This citizen’s petition seeks to limit the placement of flags in the Old Burial Ground to only the American flag, consistent with preservation guidelines for municipally owned burial grounds and cemeteries. This policy follows the recent unanimous U.S. Supreme Court decision regarding free speech rights under the First Amendment. The Court found that municipalities cannot selectively allow some private groups to fly flags on public property while denying other groups (Shurtleff v. City of Boston, 2022).

Debbie DeMuria told the Select Board in recent meetings that she pursued the Article in response to learning about the Supreme Court’s ruling on Boston’s policy for flying flags. The Court ruled that given the city’s history of flying flags for various groups that requested it and lack of official policy for deciding which flags to fly, it violated free speech protections by refusing to fly the flag of a Christian group. (You can read the Globe’s coverage of the issue here.)

DeMuria argued that since the Town doesn’t have a policy for flying flags, it could be legally compelled to fly flags for other groups upon request. By limiting the flag in the historic cemetery to the American flag, the Town would avoid the liability.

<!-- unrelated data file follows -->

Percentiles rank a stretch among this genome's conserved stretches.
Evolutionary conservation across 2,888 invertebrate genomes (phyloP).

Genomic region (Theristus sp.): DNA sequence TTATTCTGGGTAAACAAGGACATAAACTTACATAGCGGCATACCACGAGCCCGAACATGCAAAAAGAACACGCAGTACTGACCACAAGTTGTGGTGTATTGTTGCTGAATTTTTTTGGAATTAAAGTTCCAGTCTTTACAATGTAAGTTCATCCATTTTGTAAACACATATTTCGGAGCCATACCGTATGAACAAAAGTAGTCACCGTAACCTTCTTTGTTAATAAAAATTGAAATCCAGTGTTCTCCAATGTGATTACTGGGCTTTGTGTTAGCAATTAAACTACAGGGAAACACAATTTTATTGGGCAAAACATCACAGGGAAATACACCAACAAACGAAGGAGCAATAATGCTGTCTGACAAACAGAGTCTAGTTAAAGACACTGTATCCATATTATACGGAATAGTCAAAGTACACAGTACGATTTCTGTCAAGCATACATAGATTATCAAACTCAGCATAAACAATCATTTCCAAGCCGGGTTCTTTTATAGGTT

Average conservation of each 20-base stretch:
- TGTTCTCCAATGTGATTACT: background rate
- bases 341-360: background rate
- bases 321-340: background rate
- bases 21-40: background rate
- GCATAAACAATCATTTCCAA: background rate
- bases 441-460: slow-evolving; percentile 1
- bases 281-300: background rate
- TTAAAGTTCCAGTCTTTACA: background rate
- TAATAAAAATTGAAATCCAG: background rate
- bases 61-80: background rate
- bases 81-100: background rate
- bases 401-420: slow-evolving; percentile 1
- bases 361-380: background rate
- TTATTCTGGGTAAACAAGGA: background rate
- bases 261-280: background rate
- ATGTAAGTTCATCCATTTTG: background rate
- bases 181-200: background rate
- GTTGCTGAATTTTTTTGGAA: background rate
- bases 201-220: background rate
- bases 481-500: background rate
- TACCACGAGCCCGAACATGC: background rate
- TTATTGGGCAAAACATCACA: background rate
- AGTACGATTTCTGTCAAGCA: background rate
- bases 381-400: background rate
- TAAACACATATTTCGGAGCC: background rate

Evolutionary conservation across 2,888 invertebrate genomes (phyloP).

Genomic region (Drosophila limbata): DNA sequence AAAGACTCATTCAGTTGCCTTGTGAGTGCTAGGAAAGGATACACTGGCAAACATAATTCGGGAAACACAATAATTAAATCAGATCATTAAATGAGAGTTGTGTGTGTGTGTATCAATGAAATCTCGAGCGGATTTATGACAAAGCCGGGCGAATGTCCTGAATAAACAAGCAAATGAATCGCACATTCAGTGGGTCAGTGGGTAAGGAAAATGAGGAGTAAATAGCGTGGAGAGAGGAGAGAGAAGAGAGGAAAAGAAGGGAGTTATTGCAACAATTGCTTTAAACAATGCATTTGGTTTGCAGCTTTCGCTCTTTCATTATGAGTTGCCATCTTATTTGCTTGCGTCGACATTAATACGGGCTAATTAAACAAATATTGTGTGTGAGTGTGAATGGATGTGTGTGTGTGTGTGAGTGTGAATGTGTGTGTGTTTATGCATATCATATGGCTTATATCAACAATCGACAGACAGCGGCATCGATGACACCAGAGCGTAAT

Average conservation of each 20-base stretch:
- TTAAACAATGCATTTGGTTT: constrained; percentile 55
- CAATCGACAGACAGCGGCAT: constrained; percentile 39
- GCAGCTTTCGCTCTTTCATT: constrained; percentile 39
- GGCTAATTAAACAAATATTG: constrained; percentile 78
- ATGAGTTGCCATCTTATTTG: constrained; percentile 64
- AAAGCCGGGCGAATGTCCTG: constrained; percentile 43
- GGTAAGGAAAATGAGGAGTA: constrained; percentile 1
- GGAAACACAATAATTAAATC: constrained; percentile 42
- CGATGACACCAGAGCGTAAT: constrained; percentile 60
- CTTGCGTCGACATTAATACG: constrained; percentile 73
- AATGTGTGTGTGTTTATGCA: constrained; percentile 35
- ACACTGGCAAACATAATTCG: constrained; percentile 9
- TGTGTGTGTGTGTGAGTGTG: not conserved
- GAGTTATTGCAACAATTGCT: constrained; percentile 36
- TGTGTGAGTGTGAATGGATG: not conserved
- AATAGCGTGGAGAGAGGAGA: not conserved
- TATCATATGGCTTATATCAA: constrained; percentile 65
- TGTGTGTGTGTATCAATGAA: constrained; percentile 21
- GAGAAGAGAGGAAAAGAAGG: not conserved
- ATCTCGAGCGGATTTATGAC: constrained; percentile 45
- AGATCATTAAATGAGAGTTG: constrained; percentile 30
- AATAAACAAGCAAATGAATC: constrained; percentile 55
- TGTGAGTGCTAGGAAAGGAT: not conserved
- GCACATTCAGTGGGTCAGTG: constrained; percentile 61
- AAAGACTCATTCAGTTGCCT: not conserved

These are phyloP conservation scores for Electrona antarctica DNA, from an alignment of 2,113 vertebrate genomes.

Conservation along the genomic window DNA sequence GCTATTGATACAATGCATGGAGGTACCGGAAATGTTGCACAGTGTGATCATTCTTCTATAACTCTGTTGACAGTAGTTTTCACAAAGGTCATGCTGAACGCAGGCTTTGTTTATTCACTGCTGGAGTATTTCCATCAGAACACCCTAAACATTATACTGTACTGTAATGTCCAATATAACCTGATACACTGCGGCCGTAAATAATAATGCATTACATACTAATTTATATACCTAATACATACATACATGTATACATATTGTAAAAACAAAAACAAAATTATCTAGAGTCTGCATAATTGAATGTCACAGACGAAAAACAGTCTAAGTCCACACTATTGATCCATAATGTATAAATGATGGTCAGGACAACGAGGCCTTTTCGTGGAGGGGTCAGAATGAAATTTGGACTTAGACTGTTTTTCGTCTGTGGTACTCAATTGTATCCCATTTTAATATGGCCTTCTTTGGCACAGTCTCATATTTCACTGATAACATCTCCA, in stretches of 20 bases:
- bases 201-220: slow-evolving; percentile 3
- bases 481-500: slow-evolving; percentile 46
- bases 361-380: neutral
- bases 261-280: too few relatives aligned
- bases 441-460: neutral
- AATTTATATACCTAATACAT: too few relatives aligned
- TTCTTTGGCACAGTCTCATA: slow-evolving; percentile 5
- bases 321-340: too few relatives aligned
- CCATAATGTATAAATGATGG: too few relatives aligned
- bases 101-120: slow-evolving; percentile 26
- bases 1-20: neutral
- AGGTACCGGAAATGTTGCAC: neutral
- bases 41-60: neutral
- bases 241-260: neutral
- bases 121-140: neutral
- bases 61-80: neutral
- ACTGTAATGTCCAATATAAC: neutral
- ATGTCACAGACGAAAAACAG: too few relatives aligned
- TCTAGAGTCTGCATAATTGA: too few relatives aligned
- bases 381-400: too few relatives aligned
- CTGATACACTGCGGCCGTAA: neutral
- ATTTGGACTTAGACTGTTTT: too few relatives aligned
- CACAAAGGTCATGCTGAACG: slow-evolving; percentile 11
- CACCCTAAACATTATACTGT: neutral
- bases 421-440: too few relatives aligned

At their last meeting, Select Board member Andrew Dennington referred to the late submission of the Article as limiting the public discourse prior to Town Meeting. DeMuria referenced emails she sent the Board earlier in the summer, unsuccessfully pushing them to act before she decided to bring the issue to voters.

At the October 3rd Select Board meeting, DeMuria said she believed the Board’s position is problematic because they are allowing the free speech of one group (veterans), while ignoring others who find one of the flags offensive. She followed that it was only matter of time till they get a request from another group. (Scroll down to read about a public “request” issued this week to do just that.) She opined that if they have to allow one group they have to allow others.

The Select Board sought a legal opinion from Town Counsel on the liability issue. Counsel advised that the Town doesn’t have a legal issue that the Article solves. Though, the opinion also noted that the policy sought wouldn’t create a new legal problem:

the Town’s current practice is legal and that Article 12 does not address or remedy any inconsistency with the Shurtleff decision. Accordingly, we find the commentary appended to the Article to be incorrect and, in some respects, misleading. That said, we also find that the article, as drafted, does not propose an action that is illegal. While such Article is advisory only, the Town is free to adopt a policy that limits flags flown in the cemetery to the American flag.